Canadian men fall to U.S. for 1st loss of Olympic hockey tournament
Canada unlikely to win group following defeat, plays China next on Sunday
In a battle of styles, Canada's men's hockey team lost out to the U.S. on Saturday at the Beijing Olympics.
The speedy young Americans beat the big, experienced Canadian squad 4-2 for its second win in as many tries of the tournament. Canada falls to 1-1 with the loss.
"They are fast, fast on transition. It is on us to be better, put pucks deep and not feed into their transition," said Canadian forward David Desharnais.
"You can't feed their transition and that is exactly what we did."
The North American powerhouses are grouped with reigning silver medallist Germany and host China in the group stage that determines seeding for the knockout rounds.
WATCH | Highlights from Canada's loss to U.S.:
It was the first game between the rivals since 2014 Olympic semifinals, when Canada's star-studded roster of NHLers ground out a 1-0 victory on the way to winning gold in Sochi.
On Saturday, the youngsters won out to set up the U.S. to win Group A and avoid the qualification round, in which Canada is now likely to play.
"A lot of people think about physicality and size, but you can be a physical team in a lot of different ways. We have a bunch of guys who compete, they don't back down," said American head coach David Quinn.
Captain Andy Miele led the charge for the U.S. with a goal and assist, pestering Canadian defencemen on the forecheck all game. Miele, a veteran of 15 NHL contests, set the tone by tying things at 1 about a minute after Canada opened the scoring early in the first period.
"To put a stop to their momentum right away was awesome," Miele said.
WATCH | Kenny Agostino supplies the dagger for U.S.:
It was a boost for the U.S., which had just seen its own goalie, Strauss Mann, allow a weak Mat Robinson wrister from the sideboards past him for the opening score.
"We played into their hands on some shifts. They are a strong team and we gave them too much room on some of those goals. We will have to learn from that," said Canadian defenceman Max Noreau.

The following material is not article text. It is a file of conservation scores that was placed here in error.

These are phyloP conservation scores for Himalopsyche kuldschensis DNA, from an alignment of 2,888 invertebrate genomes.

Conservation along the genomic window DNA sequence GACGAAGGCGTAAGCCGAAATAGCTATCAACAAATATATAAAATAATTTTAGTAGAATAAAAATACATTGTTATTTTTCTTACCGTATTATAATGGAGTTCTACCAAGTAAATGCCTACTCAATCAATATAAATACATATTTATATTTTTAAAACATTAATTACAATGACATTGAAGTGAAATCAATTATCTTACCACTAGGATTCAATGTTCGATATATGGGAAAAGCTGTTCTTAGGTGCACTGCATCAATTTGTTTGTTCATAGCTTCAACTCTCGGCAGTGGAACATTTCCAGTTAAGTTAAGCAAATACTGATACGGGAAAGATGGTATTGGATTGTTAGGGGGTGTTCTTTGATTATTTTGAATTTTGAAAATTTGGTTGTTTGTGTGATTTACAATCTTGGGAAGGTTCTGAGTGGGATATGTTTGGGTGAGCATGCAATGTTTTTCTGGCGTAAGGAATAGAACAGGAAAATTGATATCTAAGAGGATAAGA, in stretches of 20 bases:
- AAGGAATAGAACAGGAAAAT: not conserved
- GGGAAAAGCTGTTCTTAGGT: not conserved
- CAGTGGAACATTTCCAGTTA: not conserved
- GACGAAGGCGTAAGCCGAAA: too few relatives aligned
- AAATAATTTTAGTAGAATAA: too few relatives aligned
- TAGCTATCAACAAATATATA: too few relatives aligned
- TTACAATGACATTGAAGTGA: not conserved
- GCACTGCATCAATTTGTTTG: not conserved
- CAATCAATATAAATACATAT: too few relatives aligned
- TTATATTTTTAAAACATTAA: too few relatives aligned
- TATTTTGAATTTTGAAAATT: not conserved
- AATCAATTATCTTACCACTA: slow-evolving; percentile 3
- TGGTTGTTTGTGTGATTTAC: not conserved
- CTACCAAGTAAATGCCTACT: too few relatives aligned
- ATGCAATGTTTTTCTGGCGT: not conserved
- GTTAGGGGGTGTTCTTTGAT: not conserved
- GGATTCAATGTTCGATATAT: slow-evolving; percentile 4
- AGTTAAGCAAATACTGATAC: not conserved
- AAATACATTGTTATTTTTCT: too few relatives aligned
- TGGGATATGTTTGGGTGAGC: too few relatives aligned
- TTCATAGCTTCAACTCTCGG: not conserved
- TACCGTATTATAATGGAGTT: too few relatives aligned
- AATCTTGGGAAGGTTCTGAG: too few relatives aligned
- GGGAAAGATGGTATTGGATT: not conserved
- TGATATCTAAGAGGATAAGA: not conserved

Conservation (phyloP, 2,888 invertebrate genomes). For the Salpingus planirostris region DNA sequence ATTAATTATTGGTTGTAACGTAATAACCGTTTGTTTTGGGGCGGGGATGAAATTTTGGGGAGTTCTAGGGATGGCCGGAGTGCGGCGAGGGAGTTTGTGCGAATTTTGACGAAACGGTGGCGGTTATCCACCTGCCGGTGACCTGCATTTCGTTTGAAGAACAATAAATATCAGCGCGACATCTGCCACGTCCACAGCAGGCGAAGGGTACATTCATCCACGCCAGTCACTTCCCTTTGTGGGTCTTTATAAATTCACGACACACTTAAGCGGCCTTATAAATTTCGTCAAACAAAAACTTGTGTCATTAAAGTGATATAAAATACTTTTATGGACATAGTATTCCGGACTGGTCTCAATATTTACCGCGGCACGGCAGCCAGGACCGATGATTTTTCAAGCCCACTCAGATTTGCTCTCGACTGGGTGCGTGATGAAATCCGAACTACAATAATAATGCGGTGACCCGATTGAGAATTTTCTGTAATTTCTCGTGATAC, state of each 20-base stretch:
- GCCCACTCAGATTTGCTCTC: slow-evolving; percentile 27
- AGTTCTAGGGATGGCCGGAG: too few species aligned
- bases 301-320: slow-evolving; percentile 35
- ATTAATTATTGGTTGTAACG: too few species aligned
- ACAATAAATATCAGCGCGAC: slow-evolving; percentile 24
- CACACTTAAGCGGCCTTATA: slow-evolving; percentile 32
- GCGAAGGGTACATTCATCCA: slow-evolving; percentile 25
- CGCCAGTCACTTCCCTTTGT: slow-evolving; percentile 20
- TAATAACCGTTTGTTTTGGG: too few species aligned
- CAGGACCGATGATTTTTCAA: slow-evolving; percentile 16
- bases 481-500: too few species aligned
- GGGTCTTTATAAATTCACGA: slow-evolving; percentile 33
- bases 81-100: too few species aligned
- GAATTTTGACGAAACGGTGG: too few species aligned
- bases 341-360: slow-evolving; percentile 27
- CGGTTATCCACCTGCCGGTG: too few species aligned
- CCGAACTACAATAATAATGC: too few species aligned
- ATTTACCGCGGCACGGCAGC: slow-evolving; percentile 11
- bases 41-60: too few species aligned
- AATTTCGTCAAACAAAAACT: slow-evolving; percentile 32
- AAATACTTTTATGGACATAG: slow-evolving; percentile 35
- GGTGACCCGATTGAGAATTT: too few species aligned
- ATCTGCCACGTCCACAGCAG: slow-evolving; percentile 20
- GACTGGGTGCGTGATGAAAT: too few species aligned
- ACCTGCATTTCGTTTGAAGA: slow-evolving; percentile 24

Quinn said Miele means a lot to the Americans.
"He is obviously a guy these players, and the staff, have a lot of respect for. He has a tenacity to him for a guy his size," he said.
Instead of Canada dominating the opening frame, the U.S. took control and eventually capitalized late when forward Ben Meyers stuffed in a loose puck from the crease.
The Americans would go up 3-1 early in the second when Pasquale gave the puck away behind his net and failed to recover, allowing forward Brenden Brisson to pot an easy one.
Canada cut its deficit back to one when Corban Knight scored off a short-handed rush. The U.S. restored its two goal-lead in the third period as a Kenny Agostino clapper squeaked through Pasquale's pads.
WATCH | Knight pots shorty:
Canada outshot the U.S. 37-27, including 17-4 in the final frame.
"There are no excuses. We have to get better," Noreau said.
Youth vs. experience
Canada, which played its continental rival in a controlled scrimmage earlier this week, brought a mix of youth and experience to China, including captain Eric Staal, while the U.S. opted for a roster mostly made up of NCAA players.
American defenceman and Ottawa Senators prospect Jake Sanderson, who tested positive for COVID-19 before the team departed Los Angeles and had to pass six tests to be eligible, dressed for his first game of the tournament.
The NHL's decision to withdraw from the tournament because of COVID-19 concerns — the second time in as many Games the likes of Connor McDavid, Sidney Crosby and Auston Matthews have missed out — opened the door for both teams to bring some of its next generation.
The top-3 picks at the 2021 NHL draft played Saturday, with defenceman Owen Power (first overall, Buffalo Sabres) and forward Mason McTavish (third overall, Anaheim Ducks) in the lineup for Canada, while Beniers (second overall, Seattle Kraken) suited up for the U.S.
Canada closes out group-stage action with a contest against China on Sunday at 8:10 a.m. ET.
The gold-medal game is slated for 11:10 p.m. ET on Feb. 19 at the National Indoor Stadium.
On Saturday, Denmark edged Switzerland 5-3 and the Czech Republic defeated the Russian Olympic Committee in overtime 6-5.
Canada, which won bronze at the 2018 Olympics in Pyeongchang with another roster of non-NHLers, topped the podium in 2002, 2010 and 2014 with its professional stars, but hasn't secured gold minus its best since 1952.
You can watch every game of the tournament live or on demand on CBCSports.ca, the CBC Sports app, or on CBC Gem.
WATCH | Full replay of Canada vs. U.S.:
With files from The Canadian Press